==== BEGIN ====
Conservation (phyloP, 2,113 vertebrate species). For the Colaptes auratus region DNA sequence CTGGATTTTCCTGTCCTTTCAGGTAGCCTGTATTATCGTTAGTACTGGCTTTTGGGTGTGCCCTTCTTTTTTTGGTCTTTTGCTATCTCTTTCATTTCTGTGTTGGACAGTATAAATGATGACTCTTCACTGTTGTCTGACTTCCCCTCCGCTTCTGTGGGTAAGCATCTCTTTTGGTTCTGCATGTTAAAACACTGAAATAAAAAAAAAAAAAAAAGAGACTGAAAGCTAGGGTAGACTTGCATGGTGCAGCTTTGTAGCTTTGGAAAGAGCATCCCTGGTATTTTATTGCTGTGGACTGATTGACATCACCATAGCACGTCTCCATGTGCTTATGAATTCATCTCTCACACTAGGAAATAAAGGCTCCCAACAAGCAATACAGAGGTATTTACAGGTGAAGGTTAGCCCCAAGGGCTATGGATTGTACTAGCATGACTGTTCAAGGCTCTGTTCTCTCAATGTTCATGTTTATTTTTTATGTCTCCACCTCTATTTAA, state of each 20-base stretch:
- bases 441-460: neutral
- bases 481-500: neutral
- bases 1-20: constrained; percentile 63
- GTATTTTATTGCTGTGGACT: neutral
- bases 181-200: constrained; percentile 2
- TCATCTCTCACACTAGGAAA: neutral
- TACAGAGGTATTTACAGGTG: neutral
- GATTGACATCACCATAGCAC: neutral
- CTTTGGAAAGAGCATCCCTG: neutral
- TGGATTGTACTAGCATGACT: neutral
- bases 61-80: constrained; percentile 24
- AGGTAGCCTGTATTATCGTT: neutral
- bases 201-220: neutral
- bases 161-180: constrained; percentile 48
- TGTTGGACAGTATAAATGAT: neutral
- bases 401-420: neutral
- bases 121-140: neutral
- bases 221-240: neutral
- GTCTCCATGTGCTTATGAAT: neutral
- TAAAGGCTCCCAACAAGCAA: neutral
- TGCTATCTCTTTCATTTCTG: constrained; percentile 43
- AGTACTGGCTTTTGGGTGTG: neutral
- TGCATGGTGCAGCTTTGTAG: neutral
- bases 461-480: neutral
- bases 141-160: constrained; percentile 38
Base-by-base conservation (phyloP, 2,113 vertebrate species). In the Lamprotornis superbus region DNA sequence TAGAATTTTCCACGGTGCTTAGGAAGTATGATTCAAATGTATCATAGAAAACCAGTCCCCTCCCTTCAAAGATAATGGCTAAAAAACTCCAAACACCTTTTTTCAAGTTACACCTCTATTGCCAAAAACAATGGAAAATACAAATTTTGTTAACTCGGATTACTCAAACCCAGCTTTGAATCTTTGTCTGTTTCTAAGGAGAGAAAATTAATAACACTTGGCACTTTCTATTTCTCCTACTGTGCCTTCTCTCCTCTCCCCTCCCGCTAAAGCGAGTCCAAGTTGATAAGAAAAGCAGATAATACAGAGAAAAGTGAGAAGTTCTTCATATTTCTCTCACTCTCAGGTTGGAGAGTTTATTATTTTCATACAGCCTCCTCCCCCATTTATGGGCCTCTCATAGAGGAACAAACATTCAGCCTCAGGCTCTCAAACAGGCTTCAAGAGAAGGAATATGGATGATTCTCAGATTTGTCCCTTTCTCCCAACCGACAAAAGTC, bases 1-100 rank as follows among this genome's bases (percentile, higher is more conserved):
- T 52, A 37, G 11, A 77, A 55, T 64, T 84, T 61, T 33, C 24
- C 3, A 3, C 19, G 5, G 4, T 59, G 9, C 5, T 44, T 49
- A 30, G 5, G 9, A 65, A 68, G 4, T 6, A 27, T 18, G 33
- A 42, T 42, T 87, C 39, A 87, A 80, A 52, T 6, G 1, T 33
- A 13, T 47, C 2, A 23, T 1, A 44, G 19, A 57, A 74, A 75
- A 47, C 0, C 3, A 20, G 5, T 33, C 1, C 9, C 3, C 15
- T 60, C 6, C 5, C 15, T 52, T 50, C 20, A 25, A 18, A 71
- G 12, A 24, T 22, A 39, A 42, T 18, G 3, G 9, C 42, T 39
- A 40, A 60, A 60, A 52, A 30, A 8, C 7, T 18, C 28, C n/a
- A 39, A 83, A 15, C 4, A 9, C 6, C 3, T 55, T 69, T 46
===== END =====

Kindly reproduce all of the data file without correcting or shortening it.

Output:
Conservation (phyloP, 2,113 vertebrate species). For the Colaptes auratus region DNA sequence CTGGATTTTCCTGTCCTTTCAGGTAGCCTGTATTATCGTTAGTACTGGCTTTTGGGTGTGCCCTTCTTTTTTTGGTCTTTTGCTATCTCTTTCATTTCTGTGTTGGACAGTATAAATGATGACTCTTCACTGTTGTCTGACTTCCCCTCCGCTTCTGTGGGTAAGCATCTCTTTTGGTTCTGCATGTTAAAACACTGAAATAAAAAAAAAAAAAAAAGAGACTGAAAGCTAGGGTAGACTTGCATGGTGCAGCTTTGTAGCTTTGGAAAGAGCATCCCTGGTATTTTATTGCTGTGGACTGATTGACATCACCATAGCACGTCTCCATGTGCTTATGAATTCATCTCTCACACTAGGAAATAAAGGCTCCCAACAAGCAATACAGAGGTATTTACAGGTGAAGGTTAGCCCCAAGGGCTATGGATTGTACTAGCATGACTGTTCAAGGCTCTGTTCTCTCAATGTTCATGTTTATTTTTTATGTCTCCACCTCTATTTAA, state of each 20-base stretch:
- bases 441-460: neutral
- bases 481-500: neutral
- bases 1-20: constrained; percentile 63
- GTATTTTATTGCTGTGGACT: neutral
- bases 181-200: constrained; percentile 2
- TCATCTCTCACACTAGGAAA: neutral
- TACAGAGGTATTTACAGGTG: neutral
- GATTGACATCACCATAGCAC: neutral
- CTTTGGAAAGAGCATCCCTG: neutral
- TGGATTGTACTAGCATGACT: neutral
- bases 61-80: constrained; percentile 24
- AGGTAGCCTGTATTATCGTT: neutral
- bases 201-220: neutral
- bases 161-180: constrained; percentile 48
- TGTTGGACAGTATAAATGAT: neutral
- bases 401-420: neutral
- bases 121-140: neutral
- bases 221-240: neutral
- GTCTCCATGTGCTTATGAAT: neutral
- TAAAGGCTCCCAACAAGCAA: neutral
- TGCTATCTCTTTCATTTCTG: constrained; percentile 43
- AGTACTGGCTTTTGGGTGTG: neutral
- TGCATGGTGCAGCTTTGTAG: neutral
- bases 461-480: neutral
- bases 141-160: constrained; percentile 38
Base-by-base conservation (phyloP, 2,113 vertebrate species). In the Lamprotornis superbus region DNA sequence TAGAATTTTCCACGGTGCTTAGGAAGTATGATTCAAATGTATCATAGAAAACCAGTCCCCTCCCTTCAAAGATAATGGCTAAAAAACTCCAAACACCTTTTTTCAAGTTACACCTCTATTGCCAAAAACAATGGAAAATACAAATTTTGTTAACTCGGATTACTCAAACCCAGCTTTGAATCTTTGTCTGTTTCTAAGGAGAGAAAATTAATAACACTTGGCACTTTCTATTTCTCCTACTGTGCCTTCTCTCCTCTCCCCTCCCGCTAAAGCGAGTCCAAGTTGATAAGAAAAGCAGATAATACAGAGAAAAGTGAGAAGTTCTTCATATTTCTCTCACTCTCAGGTTGGAGAGTTTATTATTTTCATACAGCCTCCTCCCCCATTTATGGGCCTCTCATAGAGGAACAAACATTCAGCCTCAGGCTCTCAAACAGGCTTCAAGAGAAGGAATATGGATGATTCTCAGATTTGTCCCTTTCTCCCAACCGACAAAAGTC, bases 1-100 rank as follows among this genome's bases (percentile, higher is more conserved):
- T 52, A 37, G 11, A 77, A 55, T 64, T 84, T 61, T 33, C 24
- C 3, A 3, C 19, G 5, G 4, T 59, G 9, C 5, T 44, T 49
- A 30, G 5, G 9, A 65, A 68, G 4, T 6, A 27, T 18, G 33
- A 42, T 42, T 87, C 39, A 87, A 80, A 52, T 6, G 1, T 33
- A 13, T 47, C 2, A 23, T 1, A 44, G 19, A 57, A 74, A 75
- A 47, C 0, C 3, A 20, G 5, T 33, C 1, C 9, C 3, C 15
- T 60, C 6, C 5, C 15, T 52, T 50, C 20, A 25, A 18, A 71
- G 12, A 24, T 22, A 39, A 42, T 18, G 3, G 9, C 42, T 39
- A 40, A 60, A 60, A 52, A 30, A 8, C 7, T 18, C 28, C n/a
- A 39, A 83, A 15, C 4, A 9, C 6, C 3, T 55, T 69, T 46